Students at C. R. Anderson Middle School got a chance to learn about opera Thursday from someone who knows his stuff — a Helena native who’s also a performer in the Metropolitan Opera in New York.
Taylor Walsh, son of John Walsh, the lieutenant governor-elect, recently performed as a sword fighter in “Otello” at the New York Metropolitan Opera.
As part of a nationwide program called “The Met: HD Live in Schools,” many area students recently had the chance to see “Otello” at Cinemark 8.
Walsh, 23, who happened to be in town this week visiting family during the elections, found out about the program and visited C. R. Anderson to talk about the relevance of opera and his experiences as a performer and to share insider tidbits with about 20 students in Kevin Cleary’s seventh-grade orchestra.
“The amazing thing about opera is you’re essentially putting the best of every art form all into one house and you’re putting on a huge spectacle,” Walsh said.
“The musicians that play in the pit, they didn’t just come off the street,” he told the students. “These are probably some of the best musicians in the world. You have some of the best ballet dancers, some of the best contemporary dancers just solely working with this one opera house. You have a fight crew that is trained by the best fight director in the world. It’s the culmination of every art form at its highest point.”
“I buy into this program (The Met: HD Live in Schools) so much because it does combine everything together so much,” Cleary said. “No matter what you’re interested in, if you like great art, great performers, in some way there’s something there.”
Walsh also talked about opera history and tradition. For example, he said that many opera singers are still paid during intermission because traditionally that’s when singers were paid to make sure they didn’t skip out on their own shows.
Performers at the Met all have people who dress them before shows, he also told the students.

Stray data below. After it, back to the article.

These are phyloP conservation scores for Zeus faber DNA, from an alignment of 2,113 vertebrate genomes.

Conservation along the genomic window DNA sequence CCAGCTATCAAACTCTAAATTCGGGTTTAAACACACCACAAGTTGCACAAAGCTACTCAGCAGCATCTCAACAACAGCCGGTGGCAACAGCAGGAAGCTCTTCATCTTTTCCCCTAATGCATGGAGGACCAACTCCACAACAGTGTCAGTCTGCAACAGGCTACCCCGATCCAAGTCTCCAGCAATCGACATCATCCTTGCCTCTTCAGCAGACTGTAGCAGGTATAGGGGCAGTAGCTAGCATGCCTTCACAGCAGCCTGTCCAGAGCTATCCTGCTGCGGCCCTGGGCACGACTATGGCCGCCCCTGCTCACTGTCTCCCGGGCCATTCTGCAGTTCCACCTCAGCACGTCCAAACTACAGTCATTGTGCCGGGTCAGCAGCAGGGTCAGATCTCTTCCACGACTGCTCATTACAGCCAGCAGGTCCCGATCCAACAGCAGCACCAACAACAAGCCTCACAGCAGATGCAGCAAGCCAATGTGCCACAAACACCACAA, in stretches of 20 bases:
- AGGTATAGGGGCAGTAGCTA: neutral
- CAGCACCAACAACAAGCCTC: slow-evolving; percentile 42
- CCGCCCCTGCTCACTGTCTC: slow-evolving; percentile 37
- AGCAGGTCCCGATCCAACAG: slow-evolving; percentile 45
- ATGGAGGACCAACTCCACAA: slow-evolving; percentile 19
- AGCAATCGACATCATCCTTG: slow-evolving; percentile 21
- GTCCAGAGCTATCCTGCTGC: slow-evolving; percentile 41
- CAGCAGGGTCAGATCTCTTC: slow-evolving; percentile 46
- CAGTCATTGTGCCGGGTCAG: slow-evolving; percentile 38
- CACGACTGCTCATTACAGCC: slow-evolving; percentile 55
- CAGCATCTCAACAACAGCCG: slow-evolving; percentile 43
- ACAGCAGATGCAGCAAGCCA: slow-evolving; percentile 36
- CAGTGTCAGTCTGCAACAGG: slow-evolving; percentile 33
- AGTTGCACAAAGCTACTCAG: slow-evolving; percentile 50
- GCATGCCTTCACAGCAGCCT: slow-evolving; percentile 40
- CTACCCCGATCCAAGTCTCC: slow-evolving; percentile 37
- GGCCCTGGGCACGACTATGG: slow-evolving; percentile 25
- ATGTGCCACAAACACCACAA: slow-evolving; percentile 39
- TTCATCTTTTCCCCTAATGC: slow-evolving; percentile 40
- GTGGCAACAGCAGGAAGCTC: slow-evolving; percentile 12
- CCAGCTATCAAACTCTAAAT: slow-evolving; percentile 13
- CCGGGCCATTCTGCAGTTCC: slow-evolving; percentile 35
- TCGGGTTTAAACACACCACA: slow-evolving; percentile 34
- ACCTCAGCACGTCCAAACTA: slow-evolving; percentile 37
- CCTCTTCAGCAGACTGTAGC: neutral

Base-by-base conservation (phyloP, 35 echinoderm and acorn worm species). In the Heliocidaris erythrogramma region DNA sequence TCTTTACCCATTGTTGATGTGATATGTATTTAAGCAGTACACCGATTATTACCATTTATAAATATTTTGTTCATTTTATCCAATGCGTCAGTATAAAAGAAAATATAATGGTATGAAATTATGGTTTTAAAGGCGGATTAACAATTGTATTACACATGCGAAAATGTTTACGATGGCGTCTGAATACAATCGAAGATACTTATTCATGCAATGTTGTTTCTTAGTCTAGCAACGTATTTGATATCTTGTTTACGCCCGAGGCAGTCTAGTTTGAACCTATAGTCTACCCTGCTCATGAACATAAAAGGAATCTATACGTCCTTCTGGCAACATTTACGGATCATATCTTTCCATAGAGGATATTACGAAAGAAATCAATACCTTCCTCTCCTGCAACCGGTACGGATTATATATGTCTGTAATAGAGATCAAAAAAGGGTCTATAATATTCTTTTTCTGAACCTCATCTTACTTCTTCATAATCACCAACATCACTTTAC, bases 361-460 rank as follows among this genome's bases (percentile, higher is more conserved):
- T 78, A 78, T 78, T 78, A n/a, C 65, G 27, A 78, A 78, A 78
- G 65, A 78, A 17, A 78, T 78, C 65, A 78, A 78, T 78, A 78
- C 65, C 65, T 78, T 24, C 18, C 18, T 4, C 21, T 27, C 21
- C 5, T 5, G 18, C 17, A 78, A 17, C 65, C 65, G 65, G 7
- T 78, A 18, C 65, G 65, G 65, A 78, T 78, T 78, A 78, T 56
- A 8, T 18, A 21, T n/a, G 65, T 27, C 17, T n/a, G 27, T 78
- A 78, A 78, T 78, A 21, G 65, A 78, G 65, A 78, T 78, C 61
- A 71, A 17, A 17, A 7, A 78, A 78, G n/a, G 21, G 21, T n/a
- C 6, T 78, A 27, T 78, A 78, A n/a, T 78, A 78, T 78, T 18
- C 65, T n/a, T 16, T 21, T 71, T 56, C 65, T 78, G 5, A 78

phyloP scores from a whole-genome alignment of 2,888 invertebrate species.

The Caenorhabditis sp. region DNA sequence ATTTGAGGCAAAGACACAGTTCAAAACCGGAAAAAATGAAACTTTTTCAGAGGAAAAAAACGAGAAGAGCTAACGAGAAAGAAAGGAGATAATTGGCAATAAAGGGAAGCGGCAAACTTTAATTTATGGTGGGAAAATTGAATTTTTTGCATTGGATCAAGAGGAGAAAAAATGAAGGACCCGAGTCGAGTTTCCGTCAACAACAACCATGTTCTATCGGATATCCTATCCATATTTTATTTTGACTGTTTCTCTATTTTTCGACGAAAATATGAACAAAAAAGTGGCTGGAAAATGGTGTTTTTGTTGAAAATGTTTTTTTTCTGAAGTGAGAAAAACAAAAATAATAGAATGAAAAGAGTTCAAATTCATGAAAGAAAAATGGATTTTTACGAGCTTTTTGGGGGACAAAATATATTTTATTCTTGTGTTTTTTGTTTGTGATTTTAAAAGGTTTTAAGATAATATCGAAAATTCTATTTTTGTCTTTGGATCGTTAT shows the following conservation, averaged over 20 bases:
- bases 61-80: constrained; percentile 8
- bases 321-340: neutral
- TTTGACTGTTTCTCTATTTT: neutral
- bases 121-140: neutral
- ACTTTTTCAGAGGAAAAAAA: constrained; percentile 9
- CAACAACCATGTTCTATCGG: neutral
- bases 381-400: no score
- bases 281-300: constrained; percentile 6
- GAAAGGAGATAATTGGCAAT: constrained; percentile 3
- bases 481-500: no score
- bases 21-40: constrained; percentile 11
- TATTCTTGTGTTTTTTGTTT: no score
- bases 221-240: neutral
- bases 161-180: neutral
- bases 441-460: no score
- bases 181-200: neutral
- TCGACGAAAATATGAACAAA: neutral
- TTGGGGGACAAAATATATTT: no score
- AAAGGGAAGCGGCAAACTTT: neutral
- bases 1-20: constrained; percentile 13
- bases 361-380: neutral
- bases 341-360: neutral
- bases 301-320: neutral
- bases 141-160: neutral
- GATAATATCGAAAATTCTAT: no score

“The costumes are so elaborate and expensive that they don’t trust us to dress ourselves in them,” Walsh said.
He also told students that the Met has “the best wig department in the world. They use real hair and they make them by hand.”
Opera is “cool” because of how much is involved with putting on a production, said Allie Martian, who plays violin in the seventh-grade orchestra.
“I thought it was cool that he came, that he took out of his time to come here,” Martian said, after listening to Walsh talk about his experiences in opera.
Walsh, said he “grew up here at Grandstreet” Theatre, attended Walnut Hill School for the Arts outside of Boston and graduated from Circle in the Square Theater School in New York City, where he now lives.
Life as an aspiring actor and performer in New York takes commitment, Walsh told the students.
“I have five jobs. I teach at three schools. I work at the Met and I work in a restaurant. And that’s the life of an artist in New York — until you make it.”
Walsh said he will likely perform as a guard in the Met’s upcoming production of “Aida,” an opera set in ancient Egypt. As part of “The Met: HD Live in Schools,” the opera will also be streamed at Cinemark 8, located at 750 Great Northern Blvd., on Dec. 15.